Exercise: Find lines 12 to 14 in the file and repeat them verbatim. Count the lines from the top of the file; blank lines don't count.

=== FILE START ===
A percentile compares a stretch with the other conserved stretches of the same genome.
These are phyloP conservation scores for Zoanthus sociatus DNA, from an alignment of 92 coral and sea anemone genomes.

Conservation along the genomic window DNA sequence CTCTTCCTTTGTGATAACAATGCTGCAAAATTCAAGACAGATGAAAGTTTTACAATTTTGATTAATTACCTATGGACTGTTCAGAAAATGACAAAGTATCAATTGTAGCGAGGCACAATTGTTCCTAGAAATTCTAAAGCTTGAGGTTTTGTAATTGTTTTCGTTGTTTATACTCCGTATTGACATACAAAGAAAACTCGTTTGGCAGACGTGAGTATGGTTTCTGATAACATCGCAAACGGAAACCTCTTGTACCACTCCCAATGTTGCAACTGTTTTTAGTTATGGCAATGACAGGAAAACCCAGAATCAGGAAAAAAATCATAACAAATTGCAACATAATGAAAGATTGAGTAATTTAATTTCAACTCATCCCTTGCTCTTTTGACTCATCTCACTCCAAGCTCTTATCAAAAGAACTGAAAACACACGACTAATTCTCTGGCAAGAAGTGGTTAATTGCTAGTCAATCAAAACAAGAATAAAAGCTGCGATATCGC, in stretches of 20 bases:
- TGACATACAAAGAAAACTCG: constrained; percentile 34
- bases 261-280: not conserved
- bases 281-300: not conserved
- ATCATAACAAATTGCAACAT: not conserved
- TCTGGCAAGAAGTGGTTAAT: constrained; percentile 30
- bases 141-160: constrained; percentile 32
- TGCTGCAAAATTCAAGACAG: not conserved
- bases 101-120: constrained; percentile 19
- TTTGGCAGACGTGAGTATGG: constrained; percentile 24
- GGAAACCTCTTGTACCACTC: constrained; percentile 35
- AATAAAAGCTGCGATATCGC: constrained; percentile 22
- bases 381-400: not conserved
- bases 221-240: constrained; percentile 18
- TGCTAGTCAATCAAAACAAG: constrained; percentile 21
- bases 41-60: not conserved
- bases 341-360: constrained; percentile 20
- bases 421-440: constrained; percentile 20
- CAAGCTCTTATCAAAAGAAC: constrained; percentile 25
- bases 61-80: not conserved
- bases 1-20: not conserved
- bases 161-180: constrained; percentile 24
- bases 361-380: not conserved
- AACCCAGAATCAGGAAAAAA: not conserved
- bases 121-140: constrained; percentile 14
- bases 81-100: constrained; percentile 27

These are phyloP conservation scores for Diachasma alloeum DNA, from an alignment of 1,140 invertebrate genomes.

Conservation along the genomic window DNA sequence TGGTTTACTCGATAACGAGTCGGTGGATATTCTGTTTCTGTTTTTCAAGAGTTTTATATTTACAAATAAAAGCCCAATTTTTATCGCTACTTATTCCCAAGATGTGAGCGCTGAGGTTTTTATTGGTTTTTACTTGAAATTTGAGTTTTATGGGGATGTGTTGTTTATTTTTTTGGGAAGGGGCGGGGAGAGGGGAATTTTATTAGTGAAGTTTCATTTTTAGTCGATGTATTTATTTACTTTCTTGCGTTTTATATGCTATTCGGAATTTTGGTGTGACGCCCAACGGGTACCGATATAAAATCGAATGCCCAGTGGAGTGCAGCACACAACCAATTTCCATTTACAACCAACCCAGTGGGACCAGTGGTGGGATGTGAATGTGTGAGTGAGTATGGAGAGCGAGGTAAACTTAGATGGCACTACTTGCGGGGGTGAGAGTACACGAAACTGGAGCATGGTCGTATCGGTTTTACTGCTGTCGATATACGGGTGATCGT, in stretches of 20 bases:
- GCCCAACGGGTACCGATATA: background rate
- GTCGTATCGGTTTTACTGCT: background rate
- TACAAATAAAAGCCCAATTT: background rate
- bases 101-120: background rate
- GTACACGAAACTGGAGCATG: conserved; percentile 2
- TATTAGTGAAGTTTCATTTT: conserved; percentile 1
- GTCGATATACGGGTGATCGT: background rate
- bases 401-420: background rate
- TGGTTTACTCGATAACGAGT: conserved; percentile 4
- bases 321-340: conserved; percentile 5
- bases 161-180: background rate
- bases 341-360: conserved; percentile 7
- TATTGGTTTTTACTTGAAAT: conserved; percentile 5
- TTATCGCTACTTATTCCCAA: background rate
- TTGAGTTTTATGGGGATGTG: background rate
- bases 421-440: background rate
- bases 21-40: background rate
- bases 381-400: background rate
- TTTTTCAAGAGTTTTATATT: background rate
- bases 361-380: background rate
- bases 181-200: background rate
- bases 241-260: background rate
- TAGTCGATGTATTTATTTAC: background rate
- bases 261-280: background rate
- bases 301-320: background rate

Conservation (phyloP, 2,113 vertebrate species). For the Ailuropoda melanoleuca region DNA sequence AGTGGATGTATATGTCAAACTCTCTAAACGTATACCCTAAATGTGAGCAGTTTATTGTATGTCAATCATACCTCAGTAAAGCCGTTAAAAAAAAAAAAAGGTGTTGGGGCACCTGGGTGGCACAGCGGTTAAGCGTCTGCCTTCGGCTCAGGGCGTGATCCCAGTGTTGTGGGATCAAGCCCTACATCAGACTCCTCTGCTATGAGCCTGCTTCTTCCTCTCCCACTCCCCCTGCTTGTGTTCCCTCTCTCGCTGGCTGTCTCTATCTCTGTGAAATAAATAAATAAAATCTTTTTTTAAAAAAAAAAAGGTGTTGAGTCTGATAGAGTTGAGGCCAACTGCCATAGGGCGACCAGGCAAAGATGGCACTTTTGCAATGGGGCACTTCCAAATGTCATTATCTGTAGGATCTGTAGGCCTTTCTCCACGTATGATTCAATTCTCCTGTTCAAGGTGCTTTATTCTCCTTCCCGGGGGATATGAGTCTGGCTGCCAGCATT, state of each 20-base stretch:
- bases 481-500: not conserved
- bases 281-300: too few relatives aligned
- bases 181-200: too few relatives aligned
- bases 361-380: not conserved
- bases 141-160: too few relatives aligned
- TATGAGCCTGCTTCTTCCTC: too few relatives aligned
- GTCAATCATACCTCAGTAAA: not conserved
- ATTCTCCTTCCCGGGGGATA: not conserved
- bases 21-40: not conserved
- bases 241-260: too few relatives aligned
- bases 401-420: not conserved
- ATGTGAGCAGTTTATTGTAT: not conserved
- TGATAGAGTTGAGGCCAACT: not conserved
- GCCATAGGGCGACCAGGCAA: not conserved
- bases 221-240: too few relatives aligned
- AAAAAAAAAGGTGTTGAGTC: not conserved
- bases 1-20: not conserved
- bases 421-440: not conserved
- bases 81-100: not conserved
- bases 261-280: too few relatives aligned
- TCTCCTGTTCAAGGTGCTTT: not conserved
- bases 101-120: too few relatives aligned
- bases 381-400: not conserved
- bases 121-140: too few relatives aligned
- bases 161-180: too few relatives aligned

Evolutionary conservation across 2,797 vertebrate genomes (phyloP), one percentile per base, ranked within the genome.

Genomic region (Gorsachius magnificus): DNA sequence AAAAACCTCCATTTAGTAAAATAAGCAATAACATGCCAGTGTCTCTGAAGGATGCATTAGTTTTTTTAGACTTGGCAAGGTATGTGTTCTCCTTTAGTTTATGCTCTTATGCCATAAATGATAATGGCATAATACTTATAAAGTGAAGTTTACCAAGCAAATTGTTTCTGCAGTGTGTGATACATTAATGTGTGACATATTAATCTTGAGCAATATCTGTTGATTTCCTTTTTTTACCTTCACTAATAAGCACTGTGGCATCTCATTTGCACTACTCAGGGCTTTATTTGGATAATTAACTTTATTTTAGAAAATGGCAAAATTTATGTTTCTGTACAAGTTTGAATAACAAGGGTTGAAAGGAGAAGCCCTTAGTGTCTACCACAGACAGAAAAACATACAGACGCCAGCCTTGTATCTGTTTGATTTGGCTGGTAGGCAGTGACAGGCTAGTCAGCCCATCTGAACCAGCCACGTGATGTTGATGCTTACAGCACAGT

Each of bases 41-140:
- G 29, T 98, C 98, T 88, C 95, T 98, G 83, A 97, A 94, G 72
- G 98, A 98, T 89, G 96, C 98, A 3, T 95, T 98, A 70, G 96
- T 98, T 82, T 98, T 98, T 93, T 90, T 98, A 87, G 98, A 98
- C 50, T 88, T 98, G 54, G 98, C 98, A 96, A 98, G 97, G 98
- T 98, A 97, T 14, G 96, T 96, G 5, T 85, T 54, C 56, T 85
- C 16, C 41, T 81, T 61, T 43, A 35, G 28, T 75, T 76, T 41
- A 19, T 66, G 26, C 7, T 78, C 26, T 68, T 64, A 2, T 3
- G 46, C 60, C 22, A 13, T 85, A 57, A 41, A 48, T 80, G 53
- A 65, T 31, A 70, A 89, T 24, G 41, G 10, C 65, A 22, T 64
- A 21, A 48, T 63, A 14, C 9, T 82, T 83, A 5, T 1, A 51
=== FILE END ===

- TTTGGCAGACGTGAGTATGG: constrained; percentile 24
- GGAAACCTCTTGTACCACTC: constrained; percentile 35
- AATAAAAGCTGCGATATCGC: constrained; percentile 22